The Nike Zoom Vaporfly 4%, Nike Zoom Fly and Nike Air Zoom Pegasus 34 release June 8 at Nike.com and through select retailers.
Nike and adidas are both making a push to reignite the performance running market and they are both going towards big lengths to do so. Introducing shoes that will help their runners train for the sub 2 marathon, Nike is introducing a pack (four shoes pictured above) of three shoes that consists of updated models of their classic runners.
What’s interesting is the shape of the runners. It seems that the brand is coming hard for upstart indie brands.
The Zoom VaporFly 4% looks to be directly influenced by HokaOneOne. The heavily cushioned runner that has gained considerable marketshare with serious runners and walkers.
Forgoing one of Nike’s latest innovations in neutral running the Vapor Fly features a full length carbon chassis which ISN’T like the HokaOneOne in that a carbon plate provides stability which isn’t one of the strengths of shoes that have as much cushioning between the insole and pavement. It’s an interesting strategy to introduce such a tech loaded shoe that appears to be a cushioned ride. It will be interesting to see the response to the shoe, but I definitely see it being a shoe that is picked up in lieu of other cushioned rides out there.
The Nike Zoom Fly is built on a similar chassis to the VaporFly.
The Vapor Fly 4% uses Nike’s new ZoomX cushioning. The Zoom Fly utilizes Lunarlon cushioning tech. This shoe has the 33mm offset that is also reminiscent of the Hoka and Altra Paradigm.
What I see occurring here is Nike catering to a market that doesn’t run but is making the transition into running. New runners often feel that more cushioning will make their run easier. As they begin to run and get more comfortable runners typically begin to look at shoes that have better road feel. This is where Nike shines in introducing an updated version of what has always been their best road shoe, The Air Zoom Pegasus 34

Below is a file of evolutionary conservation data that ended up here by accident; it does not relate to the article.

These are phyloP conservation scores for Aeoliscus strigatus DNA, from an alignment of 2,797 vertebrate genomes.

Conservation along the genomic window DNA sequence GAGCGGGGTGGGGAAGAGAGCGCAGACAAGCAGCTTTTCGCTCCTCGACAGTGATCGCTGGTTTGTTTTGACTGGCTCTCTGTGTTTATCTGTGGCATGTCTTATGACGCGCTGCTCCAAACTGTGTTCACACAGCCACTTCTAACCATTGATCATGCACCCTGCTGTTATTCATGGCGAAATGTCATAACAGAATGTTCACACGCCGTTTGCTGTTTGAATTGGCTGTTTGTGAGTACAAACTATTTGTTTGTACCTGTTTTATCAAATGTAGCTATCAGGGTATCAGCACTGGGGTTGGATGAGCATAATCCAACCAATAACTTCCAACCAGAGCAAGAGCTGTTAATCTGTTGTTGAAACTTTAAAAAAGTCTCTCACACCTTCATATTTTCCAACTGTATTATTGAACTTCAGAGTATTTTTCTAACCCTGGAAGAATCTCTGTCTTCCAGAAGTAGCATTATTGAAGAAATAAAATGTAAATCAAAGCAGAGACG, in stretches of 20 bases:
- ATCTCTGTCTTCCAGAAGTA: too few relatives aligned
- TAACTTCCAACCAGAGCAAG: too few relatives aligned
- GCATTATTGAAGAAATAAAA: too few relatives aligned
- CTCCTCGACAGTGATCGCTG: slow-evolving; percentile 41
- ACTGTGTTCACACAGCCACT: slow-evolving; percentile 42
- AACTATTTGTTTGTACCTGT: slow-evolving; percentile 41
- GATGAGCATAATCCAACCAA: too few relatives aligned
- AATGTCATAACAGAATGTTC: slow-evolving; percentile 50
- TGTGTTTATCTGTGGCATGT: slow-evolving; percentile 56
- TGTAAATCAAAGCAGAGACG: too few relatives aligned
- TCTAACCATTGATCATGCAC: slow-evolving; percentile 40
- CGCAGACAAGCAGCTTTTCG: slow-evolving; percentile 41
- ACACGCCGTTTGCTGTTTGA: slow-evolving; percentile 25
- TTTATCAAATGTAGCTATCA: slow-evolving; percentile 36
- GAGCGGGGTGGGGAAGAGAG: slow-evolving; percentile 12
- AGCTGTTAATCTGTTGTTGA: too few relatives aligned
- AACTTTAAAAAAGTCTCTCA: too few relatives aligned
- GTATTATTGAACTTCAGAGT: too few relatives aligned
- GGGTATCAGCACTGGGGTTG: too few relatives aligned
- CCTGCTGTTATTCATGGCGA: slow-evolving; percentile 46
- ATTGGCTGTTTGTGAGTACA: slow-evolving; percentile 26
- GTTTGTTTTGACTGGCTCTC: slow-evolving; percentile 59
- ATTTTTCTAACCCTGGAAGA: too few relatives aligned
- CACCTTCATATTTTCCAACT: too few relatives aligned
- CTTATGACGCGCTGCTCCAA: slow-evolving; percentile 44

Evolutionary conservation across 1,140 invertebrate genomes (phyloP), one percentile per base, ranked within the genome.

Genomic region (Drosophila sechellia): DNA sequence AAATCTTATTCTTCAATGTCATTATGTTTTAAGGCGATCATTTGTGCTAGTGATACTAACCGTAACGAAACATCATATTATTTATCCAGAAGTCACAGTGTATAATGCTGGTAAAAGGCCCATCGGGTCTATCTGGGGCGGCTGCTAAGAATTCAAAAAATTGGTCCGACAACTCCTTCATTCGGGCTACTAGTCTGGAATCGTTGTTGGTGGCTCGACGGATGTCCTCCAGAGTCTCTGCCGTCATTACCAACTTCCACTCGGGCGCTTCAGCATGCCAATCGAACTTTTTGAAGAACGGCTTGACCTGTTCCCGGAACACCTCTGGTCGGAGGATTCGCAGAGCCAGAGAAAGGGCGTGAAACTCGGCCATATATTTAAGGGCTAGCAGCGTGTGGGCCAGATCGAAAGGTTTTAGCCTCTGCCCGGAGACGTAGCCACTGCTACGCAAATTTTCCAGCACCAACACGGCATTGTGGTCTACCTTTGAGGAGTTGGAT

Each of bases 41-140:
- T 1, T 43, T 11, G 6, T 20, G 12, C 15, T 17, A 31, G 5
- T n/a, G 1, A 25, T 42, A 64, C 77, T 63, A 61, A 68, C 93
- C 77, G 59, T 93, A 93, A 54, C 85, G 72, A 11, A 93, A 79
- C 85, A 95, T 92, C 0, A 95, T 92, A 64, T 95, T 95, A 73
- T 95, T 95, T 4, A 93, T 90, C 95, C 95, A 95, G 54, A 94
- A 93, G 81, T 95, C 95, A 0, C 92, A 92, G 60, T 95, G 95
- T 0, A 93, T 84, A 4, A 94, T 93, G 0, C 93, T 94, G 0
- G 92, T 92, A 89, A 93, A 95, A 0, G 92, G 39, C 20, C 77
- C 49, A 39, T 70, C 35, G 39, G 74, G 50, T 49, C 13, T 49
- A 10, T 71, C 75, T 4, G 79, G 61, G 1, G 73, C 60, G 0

The Pegasus returns with the classic dual density and Zoom fit and feel that has carried runners through 34 updates.
The Zoom Air in the Heel and Forefoot remains in place and an updated reinforced yarn upper blends with Flymesh to create a great looking shoe inspired by auto racing at Monza.
The fourth shoe is a completely new design for the Nike Zoom Vaporfly Elite. In complete contrast to adidas’ sub 2 shoe which is a low profile neutral runner with a minimalist approach, Nike has introduce their new Nike ZoomX Midsole and a shoe that appears to have a much higher stance for their runners taking on the sub 2 hour marathon challenge.
The VaporFly Elite is given a detailed breakdown on the Nike site and explains the ride height and materials utilized for the push for performance relevance.
Will the focus on performance translate into sales for both brands? Will this focus reignite an interest in performance running. adidas was the only brand to see growth in this area, but that’s because their introduction of BOOST was a style trend driven by Kanye West and Pharrell. While most people won’t admit it and will argue, adidas is benefitting enormously from their influencers and the product happens to be more attractive to the market. While it is performance based, it is primarily a fashion move. These products from Nike are not fashion driven. Nike is relying heavily on their roots in running. They are refusing to bow to the trend of fashion over function. The question is will customers care about the function?
This is going to be interesting.